Hands down, there is no one that I enjoy talking to about disruption theory more than David Roberts. I’ve had the benefit of working with him for the last five years and, no matter how many presentations I hear him give, I always walk away feeling inspired and with at least one new insight about two of my areas of passion — purpose and strategy.
Last week I had the pleasure of sitting in on one of his sessions and, amidst the number of his examples of companies that were both disruptors as well as disrupted, one common theme emerged for me. The companies, and industries, that got disrupted were not thinking broadly enough about the service they were providing to their customers. Instead, they were too focused on optimizing for what industry they believed they were in, e.g., being in the insurance industry vs. providing peace of mind and security to their members.
If you believe you are in the auto insurance industry, you are going to look for opportunities to become a better auto insurance company. Even if that is an aspirational goal, it is still very limiting. However, if you believe that you are in the business of providing peace of mind and security for your customers, you are going to seek new ways to fulfill that purpose, which will uncover a myriad of new opportunities, only some of them limited to auto insurance. These new directions can unlock immeasurable value and carry you forward into an era in which the auto insurance industry, as we know it, may cease to exist due to the advent of technology-enabled cars and autonomous vehicles.
It seems like a subtle messaging difference, but it is one that I think is at the heart of why some companies are primed to weather disruptive forces, and some have big targets on their backs. So I decided to do some research into the link between purpose and disruption and came upon this excellent study from the EY Beacon Institute.
The study categorized companies into three groups as it relates to purpose:
- Prioritizers (P), companies that already have a clearly articulated and understood purpose (39% of companies surveyed);
- Developers (D), companies that do not yet have a clearly articulated purpose but are working to develop one (48%); and
- Laggards (L), companies that have not yet begun to develop or even think about purpose (13%).
The results of the study show that there was significant alignment across all three groups on the importance of purpose. The results of these two questions demonstrate this:
- “Clear purpose is important motivational/aligning element of successful strategic transformation.” (% that agree with this statement: P=94%, D=91%, L=93%)
- “Clear purpose is a good guide/inspiration to future innovation of products and services.” (P=92%, D=87%, L=85%)
However, there is a significant gap that exists between the Prioritizers and the Laggards when it comes to executing on innovation and transformation, as demonstrated by the responses to these two questions:
- “My business is focused on innovation and continuous transformation.” (P=62%, D=46%, L=26%)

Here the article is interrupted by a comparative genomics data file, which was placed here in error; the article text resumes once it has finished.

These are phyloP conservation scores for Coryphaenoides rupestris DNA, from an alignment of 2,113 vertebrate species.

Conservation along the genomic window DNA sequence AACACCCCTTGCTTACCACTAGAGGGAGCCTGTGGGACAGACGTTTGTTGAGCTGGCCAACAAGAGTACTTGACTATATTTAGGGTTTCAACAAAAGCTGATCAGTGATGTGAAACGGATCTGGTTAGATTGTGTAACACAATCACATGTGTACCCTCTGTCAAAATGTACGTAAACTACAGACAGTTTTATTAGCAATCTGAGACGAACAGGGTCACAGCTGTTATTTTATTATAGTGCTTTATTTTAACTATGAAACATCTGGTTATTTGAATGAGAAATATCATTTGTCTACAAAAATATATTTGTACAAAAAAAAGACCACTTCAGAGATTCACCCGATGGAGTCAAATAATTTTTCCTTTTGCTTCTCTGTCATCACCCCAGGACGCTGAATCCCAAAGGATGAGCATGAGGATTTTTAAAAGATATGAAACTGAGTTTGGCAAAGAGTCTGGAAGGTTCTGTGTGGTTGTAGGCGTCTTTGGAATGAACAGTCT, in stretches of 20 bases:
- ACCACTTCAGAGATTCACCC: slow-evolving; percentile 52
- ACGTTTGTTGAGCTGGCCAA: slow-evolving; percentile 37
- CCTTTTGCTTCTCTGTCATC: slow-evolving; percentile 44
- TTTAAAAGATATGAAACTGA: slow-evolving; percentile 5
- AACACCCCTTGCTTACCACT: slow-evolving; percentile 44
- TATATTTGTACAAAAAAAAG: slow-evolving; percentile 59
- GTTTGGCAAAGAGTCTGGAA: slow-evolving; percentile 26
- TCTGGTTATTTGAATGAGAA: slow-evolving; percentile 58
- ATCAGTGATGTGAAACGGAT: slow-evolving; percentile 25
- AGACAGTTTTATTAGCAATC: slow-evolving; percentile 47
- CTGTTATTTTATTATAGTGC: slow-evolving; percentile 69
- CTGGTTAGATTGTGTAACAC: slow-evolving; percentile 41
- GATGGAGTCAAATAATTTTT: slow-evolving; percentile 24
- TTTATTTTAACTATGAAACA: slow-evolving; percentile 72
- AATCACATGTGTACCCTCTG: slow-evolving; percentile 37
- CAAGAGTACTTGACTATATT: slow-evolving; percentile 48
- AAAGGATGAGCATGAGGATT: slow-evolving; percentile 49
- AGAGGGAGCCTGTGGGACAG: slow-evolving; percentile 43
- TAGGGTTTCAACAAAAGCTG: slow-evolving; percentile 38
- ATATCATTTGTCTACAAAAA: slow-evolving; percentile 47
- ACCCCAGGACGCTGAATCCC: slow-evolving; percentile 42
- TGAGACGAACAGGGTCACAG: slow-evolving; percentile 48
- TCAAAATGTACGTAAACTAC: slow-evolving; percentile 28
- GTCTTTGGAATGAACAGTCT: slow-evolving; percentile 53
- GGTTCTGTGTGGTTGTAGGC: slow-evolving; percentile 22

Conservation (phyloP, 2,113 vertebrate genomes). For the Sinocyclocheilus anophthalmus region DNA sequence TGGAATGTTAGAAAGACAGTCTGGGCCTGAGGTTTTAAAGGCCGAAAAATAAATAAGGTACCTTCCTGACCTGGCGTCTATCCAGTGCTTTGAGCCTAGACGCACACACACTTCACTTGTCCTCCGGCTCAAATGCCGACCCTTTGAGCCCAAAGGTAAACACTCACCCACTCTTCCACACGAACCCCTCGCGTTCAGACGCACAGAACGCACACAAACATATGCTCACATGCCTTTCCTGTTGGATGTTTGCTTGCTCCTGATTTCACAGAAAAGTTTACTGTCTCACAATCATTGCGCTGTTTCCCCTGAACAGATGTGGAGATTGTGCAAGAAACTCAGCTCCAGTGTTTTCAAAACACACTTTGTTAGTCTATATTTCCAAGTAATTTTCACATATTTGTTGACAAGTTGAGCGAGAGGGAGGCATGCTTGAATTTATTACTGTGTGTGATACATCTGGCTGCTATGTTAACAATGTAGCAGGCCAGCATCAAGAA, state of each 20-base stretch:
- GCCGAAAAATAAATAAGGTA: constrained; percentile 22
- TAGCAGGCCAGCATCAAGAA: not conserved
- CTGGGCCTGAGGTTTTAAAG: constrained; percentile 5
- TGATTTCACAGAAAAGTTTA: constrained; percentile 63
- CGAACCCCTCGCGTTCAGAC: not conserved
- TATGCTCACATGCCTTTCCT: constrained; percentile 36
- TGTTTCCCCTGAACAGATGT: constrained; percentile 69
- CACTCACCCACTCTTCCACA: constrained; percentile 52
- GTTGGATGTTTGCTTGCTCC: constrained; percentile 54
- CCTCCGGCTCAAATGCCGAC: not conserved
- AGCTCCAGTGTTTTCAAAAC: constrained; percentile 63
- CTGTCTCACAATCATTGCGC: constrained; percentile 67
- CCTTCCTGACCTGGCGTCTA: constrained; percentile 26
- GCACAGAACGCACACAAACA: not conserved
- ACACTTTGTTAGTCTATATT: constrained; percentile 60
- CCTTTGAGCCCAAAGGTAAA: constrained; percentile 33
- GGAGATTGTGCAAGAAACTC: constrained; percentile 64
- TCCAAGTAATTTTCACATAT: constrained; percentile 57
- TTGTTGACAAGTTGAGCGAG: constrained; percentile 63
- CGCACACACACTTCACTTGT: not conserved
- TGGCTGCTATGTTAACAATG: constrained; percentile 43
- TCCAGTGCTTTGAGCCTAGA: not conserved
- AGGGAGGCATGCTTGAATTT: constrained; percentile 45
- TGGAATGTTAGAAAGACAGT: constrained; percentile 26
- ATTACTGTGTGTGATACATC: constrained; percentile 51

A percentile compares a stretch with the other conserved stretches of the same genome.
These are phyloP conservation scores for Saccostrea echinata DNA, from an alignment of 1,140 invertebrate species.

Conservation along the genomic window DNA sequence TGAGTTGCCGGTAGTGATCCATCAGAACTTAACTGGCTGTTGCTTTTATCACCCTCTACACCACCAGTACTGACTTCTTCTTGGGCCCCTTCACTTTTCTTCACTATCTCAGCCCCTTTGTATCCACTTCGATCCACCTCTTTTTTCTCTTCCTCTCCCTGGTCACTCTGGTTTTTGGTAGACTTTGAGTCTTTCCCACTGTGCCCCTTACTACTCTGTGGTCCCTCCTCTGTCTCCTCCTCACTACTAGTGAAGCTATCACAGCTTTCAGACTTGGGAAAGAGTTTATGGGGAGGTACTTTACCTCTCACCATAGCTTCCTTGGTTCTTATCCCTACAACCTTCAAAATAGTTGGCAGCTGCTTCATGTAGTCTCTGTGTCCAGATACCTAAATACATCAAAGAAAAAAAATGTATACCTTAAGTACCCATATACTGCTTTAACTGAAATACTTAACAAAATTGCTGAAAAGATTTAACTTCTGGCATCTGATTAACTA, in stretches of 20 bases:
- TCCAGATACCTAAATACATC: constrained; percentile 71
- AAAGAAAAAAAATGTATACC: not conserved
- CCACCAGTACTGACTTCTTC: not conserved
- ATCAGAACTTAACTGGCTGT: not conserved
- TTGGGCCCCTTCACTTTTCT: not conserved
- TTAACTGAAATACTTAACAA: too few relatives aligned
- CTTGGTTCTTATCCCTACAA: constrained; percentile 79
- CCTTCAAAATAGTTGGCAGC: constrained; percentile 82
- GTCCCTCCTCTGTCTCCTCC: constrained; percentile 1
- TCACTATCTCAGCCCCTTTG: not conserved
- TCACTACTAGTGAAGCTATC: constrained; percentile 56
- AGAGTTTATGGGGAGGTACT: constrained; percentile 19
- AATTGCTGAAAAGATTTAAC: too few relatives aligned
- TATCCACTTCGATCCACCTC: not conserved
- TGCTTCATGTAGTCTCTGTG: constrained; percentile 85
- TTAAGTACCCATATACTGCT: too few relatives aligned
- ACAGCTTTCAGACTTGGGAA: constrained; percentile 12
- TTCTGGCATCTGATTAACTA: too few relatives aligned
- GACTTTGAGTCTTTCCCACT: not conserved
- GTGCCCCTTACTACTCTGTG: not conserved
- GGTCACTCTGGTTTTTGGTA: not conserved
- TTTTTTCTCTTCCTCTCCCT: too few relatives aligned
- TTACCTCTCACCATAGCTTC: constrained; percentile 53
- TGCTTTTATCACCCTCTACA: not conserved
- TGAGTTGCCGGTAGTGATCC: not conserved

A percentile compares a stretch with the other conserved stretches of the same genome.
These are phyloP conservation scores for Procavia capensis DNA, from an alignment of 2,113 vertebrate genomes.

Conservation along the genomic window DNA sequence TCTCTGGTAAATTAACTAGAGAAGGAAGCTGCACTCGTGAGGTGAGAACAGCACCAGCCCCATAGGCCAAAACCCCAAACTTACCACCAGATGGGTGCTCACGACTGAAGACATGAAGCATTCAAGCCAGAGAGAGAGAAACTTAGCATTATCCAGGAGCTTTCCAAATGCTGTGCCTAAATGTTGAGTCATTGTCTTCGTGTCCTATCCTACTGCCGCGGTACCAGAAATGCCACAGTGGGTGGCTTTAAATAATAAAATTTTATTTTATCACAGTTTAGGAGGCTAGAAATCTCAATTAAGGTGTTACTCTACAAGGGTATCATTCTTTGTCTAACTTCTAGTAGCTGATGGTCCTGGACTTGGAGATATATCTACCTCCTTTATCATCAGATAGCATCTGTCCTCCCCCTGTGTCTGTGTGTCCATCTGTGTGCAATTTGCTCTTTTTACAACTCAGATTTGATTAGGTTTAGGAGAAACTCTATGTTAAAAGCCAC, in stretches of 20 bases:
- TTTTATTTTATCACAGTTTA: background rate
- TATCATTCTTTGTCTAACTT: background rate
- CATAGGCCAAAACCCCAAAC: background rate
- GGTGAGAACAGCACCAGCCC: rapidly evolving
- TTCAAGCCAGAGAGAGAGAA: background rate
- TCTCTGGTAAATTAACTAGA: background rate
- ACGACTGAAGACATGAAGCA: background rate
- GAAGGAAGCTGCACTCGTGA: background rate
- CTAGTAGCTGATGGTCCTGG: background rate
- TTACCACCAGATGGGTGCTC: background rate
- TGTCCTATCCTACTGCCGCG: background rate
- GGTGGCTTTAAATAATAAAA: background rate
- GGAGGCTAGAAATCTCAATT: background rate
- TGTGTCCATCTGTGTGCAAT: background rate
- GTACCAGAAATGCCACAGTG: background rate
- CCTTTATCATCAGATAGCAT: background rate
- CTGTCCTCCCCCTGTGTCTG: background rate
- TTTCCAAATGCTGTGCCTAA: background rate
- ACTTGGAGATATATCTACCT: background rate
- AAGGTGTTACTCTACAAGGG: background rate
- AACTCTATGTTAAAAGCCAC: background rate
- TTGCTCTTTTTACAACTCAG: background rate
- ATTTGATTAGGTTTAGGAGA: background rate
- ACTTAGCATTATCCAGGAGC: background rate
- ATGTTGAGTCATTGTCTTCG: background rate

- “My business is successful with innovation and transformation efforts.” (P=53%, D=31%, L=19%)
While success with transformation and innovation efforts does not necessarily equate to becoming disruption-proof, I think it speaks to the skills, agility, and perspective that an organization needs to succeed in the future and to best shield itself against unforeseen disruption. As I read through this study, there are many questions that I had about the potential bias that respondents may have about their organizations, the relative quality of the purpose statements that different organizations may have, the steps they are taking to integrate them into the day-to-day ways of working, and just how broadly vs. narrowly focused they may be. However, the clear message seems to be that having something is better than nothing, which comes across in the fact that the Developers appear to be accruing benefits just by the fact that they are working on codifying a purpose.
One final takeaway for me was the response to this question about the single biggest barrier to activating purpose in their organization:
- Poor communication from leadership (P=8%, D=10%, L=24%)
This response does not surprise me whatsoever. After all, an organization’s purpose is fundamentally an inspirational communication from leadership about what is essential to focus on and prioritize. Leadership teams that have poor communication skills would seem to naturally miss the importance of purpose in motivating their teams and preparing them for the future.
For many years, my advice to senior executives has been to focus on clarity of purpose before beginning any digital transformation or other significant strategy and innovation work. The research in this EY study just further bolsters that perspective and adds some further ammunition and nuance to the discussion. I’d love to see a follow-up study that focuses on measurable business performance across these same companies — self-reported employee perspectives may not always factor in actual results. However, if your organization is a Laggard, I would not wait for the results of another study before I started taking steps toward establishing a purpose for your organization. While having a clear purpose is likely not sufficient for avoiding disruption, I wholeheartedly believe that it is a necessary condition for long-term success.